He yawned and rubbed his eyes in a futile attempt to fully wake. It must be this heavy gravity, he thought wearily. On the ship I don't have any trouble waking up.
The small bedroom was stuffy and he stumbled over his own boots as he walked to the window and threw it open. Cool, fresh air flooded in, fluttering the curtains and clearing his senses. He leaned out, enjoying the sensation, while an obliging handful of wind ruffled his hair and caressed his cheek.
Feeling more like himself, he stretched and, for the first time, noticed the view. This backwater planet had settings of truly unearthly beauty. The hotel for Federation personnel was perched on a steep hillside that gave out onto a vista of the river valley below and the capital city that lay on the higher hills on the other side. Now that night had fallen, the lights of evening glimmered like scales on a sleeping dragon. Buildings made indistinct and ethereal by distance seemed to flow in formal patterns which yet defied exact recognition.
He looked again at the time and told himself to stop daydreaming. He marched into the bathroom and took a good, long look at his own reflection in the small mirror over the sink. "I look," he informed his face sternly, "like Death warmed over."
The stubble of his heavy beard stained his cheeks and chin, giving him a rather rakish cast not in accord with his status. No help for it... there's no time for a shower, but I have to shave. He was just starting to let the water run when he heard the door buzzer. "Come on in, Spock."
He sighed in mild irritation. Trust the Vulcan to be prompt -- even early. Here he is, dressed no doubt in a perfectly fitting dress uniform, while his captain is now attired only in his uniform pants and excess whiskers.
Before he could become too depressed by these thoughts, an elusively familiar voice disrupted them. "Sorry, I'm not Mr. Spock. But I'd like to see you for a few minutes if I may."
The man put down his razor with a suddenly shaking hand. It can't be... Resisting an impulse to peek through the half-closed door, he took the few steps necessary and threw it open.
It couldn't be ... but it was. She stood in the middle of his bedroom, smiling serenely as if they had parted friends shortly before rather than as bitter ex-lovers four years earlier.
He tried to say something, only to find that his tongue was not in working order. He shook himself mentally, and with a disciplined effort, he regained control. "What a pleasant surprise, Janly," he managed in someone else's voice. "To what do I owe the honor of this visit?"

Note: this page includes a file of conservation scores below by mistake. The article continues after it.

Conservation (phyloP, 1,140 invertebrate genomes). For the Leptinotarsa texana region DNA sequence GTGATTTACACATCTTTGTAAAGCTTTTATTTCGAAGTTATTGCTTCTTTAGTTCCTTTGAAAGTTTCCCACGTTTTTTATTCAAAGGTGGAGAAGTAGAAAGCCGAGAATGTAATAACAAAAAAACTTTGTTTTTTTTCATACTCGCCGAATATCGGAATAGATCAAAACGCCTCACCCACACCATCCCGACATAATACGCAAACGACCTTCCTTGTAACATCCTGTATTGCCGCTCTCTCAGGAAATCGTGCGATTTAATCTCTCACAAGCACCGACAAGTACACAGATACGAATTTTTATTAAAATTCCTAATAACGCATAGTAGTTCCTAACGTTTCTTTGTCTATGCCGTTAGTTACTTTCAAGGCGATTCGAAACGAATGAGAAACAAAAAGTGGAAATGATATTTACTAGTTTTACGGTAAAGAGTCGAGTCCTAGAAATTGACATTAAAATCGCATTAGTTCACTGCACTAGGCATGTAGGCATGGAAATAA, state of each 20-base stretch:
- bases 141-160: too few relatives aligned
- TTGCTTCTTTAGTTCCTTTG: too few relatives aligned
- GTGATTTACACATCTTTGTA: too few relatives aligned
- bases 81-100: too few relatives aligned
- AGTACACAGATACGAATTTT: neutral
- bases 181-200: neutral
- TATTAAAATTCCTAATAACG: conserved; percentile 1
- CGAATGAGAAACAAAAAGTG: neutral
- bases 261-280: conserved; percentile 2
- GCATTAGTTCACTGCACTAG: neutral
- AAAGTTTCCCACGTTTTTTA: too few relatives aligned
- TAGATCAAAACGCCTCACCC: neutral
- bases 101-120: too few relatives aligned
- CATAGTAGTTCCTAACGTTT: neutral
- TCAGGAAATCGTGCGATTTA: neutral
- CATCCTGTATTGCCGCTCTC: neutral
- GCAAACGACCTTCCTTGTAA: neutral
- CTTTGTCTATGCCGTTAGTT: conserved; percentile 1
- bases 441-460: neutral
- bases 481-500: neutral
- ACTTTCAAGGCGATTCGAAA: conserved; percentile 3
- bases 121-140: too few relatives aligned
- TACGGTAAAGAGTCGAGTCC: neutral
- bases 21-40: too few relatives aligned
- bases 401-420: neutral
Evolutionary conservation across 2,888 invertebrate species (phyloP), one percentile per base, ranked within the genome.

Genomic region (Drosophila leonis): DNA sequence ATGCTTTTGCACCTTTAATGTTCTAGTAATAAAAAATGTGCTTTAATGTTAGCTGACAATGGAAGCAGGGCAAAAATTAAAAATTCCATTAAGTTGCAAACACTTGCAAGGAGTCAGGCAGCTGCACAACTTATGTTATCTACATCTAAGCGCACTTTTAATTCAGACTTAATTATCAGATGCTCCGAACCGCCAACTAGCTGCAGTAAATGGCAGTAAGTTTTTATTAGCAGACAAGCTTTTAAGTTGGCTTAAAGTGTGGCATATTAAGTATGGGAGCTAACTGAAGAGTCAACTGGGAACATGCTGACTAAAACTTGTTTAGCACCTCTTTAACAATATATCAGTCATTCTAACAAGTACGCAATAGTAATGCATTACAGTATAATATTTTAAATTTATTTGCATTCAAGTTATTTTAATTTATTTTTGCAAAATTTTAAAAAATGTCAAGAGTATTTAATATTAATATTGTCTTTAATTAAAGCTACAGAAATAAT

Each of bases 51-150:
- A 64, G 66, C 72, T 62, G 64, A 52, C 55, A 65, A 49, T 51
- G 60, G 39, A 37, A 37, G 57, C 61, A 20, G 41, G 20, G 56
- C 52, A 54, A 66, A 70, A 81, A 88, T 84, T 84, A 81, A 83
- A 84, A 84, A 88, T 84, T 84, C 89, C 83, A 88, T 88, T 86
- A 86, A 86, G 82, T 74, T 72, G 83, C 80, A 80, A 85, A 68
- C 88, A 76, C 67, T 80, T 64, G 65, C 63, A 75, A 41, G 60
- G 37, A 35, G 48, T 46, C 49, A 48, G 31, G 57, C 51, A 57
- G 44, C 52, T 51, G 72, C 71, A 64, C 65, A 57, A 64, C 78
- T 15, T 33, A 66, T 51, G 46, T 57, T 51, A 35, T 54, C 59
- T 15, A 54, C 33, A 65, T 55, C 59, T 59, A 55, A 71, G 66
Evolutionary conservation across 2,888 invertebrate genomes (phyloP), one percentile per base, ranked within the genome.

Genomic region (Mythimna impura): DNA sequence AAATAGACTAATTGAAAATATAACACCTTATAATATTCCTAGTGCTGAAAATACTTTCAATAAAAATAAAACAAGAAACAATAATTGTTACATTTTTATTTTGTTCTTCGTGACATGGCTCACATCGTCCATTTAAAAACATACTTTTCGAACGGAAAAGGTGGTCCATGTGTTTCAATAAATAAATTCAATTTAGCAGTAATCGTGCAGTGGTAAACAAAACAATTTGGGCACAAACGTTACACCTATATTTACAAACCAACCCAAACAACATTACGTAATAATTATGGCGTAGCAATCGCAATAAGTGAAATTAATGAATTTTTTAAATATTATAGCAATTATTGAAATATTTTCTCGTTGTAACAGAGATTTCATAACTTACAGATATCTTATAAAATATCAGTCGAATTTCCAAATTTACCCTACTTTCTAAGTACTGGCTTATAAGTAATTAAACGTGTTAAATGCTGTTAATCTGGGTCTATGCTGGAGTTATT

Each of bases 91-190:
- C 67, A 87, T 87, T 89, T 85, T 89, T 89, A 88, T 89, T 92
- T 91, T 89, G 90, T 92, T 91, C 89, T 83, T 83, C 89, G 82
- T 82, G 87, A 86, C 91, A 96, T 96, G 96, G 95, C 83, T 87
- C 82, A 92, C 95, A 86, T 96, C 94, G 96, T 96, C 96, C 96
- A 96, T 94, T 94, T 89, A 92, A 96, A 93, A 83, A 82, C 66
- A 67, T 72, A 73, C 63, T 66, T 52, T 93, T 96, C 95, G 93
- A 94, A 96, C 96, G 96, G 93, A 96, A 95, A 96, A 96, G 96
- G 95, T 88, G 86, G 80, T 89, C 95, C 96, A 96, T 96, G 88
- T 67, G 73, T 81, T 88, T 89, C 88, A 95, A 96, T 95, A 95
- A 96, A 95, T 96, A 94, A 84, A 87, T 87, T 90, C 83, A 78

Not in the least cowed by his brusque tone, she folded her arms and inspected him with her large, intelligent eyes. "You haven't changed ... still the perfect captain of the perfect ship. Still in love with the Enterprise?"
"Still in love with what's-his-name? The poet laureate of Altair 6?"
"You know quite well. Yes, I'm Mrs. Davids Neville, and I'm still very much in love since you asked."
"Glad to hear it." The man leaned against the door frame and looked his visitor up and down, being deliberately rude.
She smiled and slowly turned around so that he could appraise her completely. "Do you like what you see?"
"It will do." He couldn't keep from smiling in return. He had never overly impressed or awed her, which in some way accounted for the fact he had loved her. And she was lovely, as usual, dressed tonight in something gold and gauzy. "Life out there seems to have agreed with you."
"Oh, it does, did..." Janly stammered to a halt, for the first time appearing at a loss for words. "But that's not important. I'm here to congratulate you on your medal. Everyone who knows you is so proud."
He shifted his weight from one foot to the other. Taking praise well had never been one of his strong points. "Don't make too much of it. We were in the right place at the right time and all that."
"That isn't what I heard. They say that since you're such a hero you are going to be kicked upstairs to some safe desk job at the Academy. Or maybe even make you First Captain."
He stared at her, aghast. "Oh, great ... four years after you walk out on me after meeting the greatest writer since Shakespeare, you walk in again to tell me I'm going to lose the Enterprise. You're a lot of fun, lady."
She had the grace to look embarrassed. "I'm sorry, but I couldn't be so close and not say hello. Look, I even brought you a present." She dug through her large tote bag and pulled out a small green bottle topped with an elaborately chased metal stopper. "Here, I hadn't seen any for ages. Remember that one shore leave when we went to the beach and drank...?"
"Yes." His tone stopped her cold. He was amazed at how vividly the memories were replaying themselves and how they clawed and stung. "Stars' Tears ... I haven't had any since the last time I saw you."